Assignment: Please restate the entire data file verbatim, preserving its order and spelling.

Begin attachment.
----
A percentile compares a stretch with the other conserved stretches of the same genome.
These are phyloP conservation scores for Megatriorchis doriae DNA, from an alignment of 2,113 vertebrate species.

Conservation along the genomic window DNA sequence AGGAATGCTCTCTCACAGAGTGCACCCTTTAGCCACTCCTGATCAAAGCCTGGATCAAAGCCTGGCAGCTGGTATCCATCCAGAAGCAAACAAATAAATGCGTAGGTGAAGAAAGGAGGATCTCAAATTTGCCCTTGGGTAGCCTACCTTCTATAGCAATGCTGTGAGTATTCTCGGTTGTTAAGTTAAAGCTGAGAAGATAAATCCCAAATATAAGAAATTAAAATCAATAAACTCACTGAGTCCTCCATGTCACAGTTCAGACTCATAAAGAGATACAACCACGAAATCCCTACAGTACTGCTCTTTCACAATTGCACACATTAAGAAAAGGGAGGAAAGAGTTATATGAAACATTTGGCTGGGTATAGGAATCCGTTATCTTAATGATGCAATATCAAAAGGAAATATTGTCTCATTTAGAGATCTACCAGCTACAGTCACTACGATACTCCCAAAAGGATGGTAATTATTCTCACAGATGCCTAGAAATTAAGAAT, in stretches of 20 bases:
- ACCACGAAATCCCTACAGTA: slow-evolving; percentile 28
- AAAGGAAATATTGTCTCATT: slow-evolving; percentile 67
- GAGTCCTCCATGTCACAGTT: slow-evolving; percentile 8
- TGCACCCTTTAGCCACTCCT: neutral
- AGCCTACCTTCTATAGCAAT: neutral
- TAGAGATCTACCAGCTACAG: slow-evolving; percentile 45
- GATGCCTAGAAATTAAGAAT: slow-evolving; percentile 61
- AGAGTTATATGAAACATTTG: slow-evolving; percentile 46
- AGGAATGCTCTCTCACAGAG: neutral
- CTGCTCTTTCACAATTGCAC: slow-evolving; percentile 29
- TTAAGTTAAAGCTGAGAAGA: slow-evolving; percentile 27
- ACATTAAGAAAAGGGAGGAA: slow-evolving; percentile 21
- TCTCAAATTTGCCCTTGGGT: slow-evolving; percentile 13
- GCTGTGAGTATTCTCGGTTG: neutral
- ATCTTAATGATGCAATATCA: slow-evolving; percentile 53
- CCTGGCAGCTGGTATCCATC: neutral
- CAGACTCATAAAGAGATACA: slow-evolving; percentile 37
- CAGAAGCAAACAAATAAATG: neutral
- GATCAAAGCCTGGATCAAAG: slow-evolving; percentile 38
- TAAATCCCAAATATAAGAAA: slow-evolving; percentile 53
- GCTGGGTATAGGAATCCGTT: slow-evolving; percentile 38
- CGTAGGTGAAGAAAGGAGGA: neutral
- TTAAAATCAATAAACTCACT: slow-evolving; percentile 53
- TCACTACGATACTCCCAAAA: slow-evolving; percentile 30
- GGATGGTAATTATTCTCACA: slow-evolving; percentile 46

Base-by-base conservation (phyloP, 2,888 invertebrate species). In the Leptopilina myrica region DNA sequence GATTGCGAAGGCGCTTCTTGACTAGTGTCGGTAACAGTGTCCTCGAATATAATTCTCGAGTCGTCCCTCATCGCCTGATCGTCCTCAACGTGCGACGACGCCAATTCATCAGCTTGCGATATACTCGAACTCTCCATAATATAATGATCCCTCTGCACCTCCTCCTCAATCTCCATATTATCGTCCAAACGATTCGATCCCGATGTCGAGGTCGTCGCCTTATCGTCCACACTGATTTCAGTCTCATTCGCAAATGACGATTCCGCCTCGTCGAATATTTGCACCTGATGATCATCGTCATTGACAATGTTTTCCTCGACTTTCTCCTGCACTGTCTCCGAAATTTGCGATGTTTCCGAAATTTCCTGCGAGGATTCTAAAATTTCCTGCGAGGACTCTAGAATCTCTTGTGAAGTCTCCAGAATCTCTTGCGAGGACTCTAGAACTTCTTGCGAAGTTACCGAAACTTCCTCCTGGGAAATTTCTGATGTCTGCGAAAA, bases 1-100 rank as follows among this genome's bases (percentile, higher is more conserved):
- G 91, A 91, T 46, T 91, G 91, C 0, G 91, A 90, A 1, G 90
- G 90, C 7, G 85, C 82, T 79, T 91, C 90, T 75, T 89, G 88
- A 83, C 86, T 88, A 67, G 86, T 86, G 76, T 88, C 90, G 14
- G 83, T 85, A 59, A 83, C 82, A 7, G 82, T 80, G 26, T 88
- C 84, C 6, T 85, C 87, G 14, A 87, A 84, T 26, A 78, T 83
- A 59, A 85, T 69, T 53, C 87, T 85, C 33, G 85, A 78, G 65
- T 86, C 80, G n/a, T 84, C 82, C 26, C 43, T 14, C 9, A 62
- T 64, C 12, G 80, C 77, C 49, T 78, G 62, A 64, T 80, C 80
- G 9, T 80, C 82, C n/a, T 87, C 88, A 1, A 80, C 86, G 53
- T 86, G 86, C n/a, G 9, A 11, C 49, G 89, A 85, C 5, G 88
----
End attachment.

A percentile compares a stretch with the other conserved stretches of the same genome.
These are phyloP conservation scores for Megatriorchis doriae DNA, from an alignment of 2,113 vertebrate species.

Conservation along the genomic window DNA sequence AGGAATGCTCTCTCACAGAGTGCACCCTTTAGCCACTCCTGATCAAAGCCTGGATCAAAGCCTGGCAGCTGGTATCCATCCAGAAGCAAACAAATAAATGCGTAGGTGAAGAAAGGAGGATCTCAAATTTGCCCTTGGGTAGCCTACCTTCTATAGCAATGCTGTGAGTATTCTCGGTTGTTAAGTTAAAGCTGAGAAGATAAATCCCAAATATAAGAAATTAAAATCAATAAACTCACTGAGTCCTCCATGTCACAGTTCAGACTCATAAAGAGATACAACCACGAAATCCCTACAGTACTGCTCTTTCACAATTGCACACATTAAGAAAAGGGAGGAAAGAGTTATATGAAACATTTGGCTGGGTATAGGAATCCGTTATCTTAATGATGCAATATCAAAAGGAAATATTGTCTCATTTAGAGATCTACCAGCTACAGTCACTACGATACTCCCAAAAGGATGGTAATTATTCTCACAGATGCCTAGAAATTAAGAAT, in stretches of 20 bases:
- ACCACGAAATCCCTACAGTA: slow-evolving; percentile 28
- AAAGGAAATATTGTCTCATT: slow-evolving; percentile 67
- GAGTCCTCCATGTCACAGTT: slow-evolving; percentile 8
- TGCACCCTTTAGCCACTCCT: neutral
- AGCCTACCTTCTATAGCAAT: neutral
- TAGAGATCTACCAGCTACAG: slow-evolving; percentile 45
- GATGCCTAGAAATTAAGAAT: slow-evolving; percentile 61
- AGAGTTATATGAAACATTTG: slow-evolving; percentile 46
- AGGAATGCTCTCTCACAGAG: neutral
- CTGCTCTTTCACAATTGCAC: slow-evolving; percentile 29
- TTAAGTTAAAGCTGAGAAGA: slow-evolving; percentile 27
- ACATTAAGAAAAGGGAGGAA: slow-evolving; percentile 21
- TCTCAAATTTGCCCTTGGGT: slow-evolving; percentile 13
- GCTGTGAGTATTCTCGGTTG: neutral
- ATCTTAATGATGCAATATCA: slow-evolving; percentile 53
- CCTGGCAGCTGGTATCCATC: neutral
- CAGACTCATAAAGAGATACA: slow-evolving; percentile 37
- CAGAAGCAAACAAATAAATG: neutral
- GATCAAAGCCTGGATCAAAG: slow-evolving; percentile 38
- TAAATCCCAAATATAAGAAA: slow-evolving; percentile 53
- GCTGGGTATAGGAATCCGTT: slow-evolving; percentile 38
- CGTAGGTGAAGAAAGGAGGA: neutral
- TTAAAATCAATAAACTCACT: slow-evolving; percentile 53
- TCACTACGATACTCCCAAAA: slow-evolving; percentile 30
- GGATGGTAATTATTCTCACA: slow-evolving; percentile 46

Base-by-base conservation (phyloP, 2,888 invertebrate species). In the Leptopilina myrica region DNA sequence GATTGCGAAGGCGCTTCTTGACTAGTGTCGGTAACAGTGTCCTCGAATATAATTCTCGAGTCGTCCCTCATCGCCTGATCGTCCTCAACGTGCGACGACGCCAATTCATCAGCTTGCGATATACTCGAACTCTCCATAATATAATGATCCCTCTGCACCTCCTCCTCAATCTCCATATTATCGTCCAAACGATTCGATCCCGATGTCGAGGTCGTCGCCTTATCGTCCACACTGATTTCAGTCTCATTCGCAAATGACGATTCCGCCTCGTCGAATATTTGCACCTGATGATCATCGTCATTGACAATGTTTTCCTCGACTTTCTCCTGCACTGTCTCCGAAATTTGCGATGTTTCCGAAATTTCCTGCGAGGATTCTAAAATTTCCTGCGAGGACTCTAGAATCTCTTGTGAAGTCTCCAGAATCTCTTGCGAGGACTCTAGAACTTCTTGCGAAGTTACCGAAACTTCCTCCTGGGAAATTTCTGATGTCTGCGAAAA, bases 1-100 rank as follows among this genome's bases (percentile, higher is more conserved):
- G 91, A 91, T 46, T 91, G 91, C 0, G 91, A 90, A 1, G 90
- G 90, C 7, G 85, C 82, T 79, T 91, C 90, T 75, T 89, G 88
- A 83, C 86, T 88, A 67, G 86, T 86, G 76, T 88, C 90, G 14
- G 83, T 85, A 59, A 83, C 82, A 7, G 82, T 80, G 26, T 88
- C 84, C 6, T 85, C 87, G 14, A 87, A 84, T 26, A 78, T 83
- A 59, A 85, T 69, T 53, C 87, T 85, C 33, G 85, A 78, G 65
- T 86, C 80, G n/a, T 84, C 82, C 26, C 43, T 14, C 9, A 62
- T 64, C 12, G 80, C 77, C 49, T 78, G 62, A 64, T 80, C 80
- G 9, T 80, C 82, C n/a, T 87, C 88, A 1, A 80, C 86, G 53
- T 86, G 86, C n/a, G 9, A 11, C 49, G 89, A 85, C 5, G 88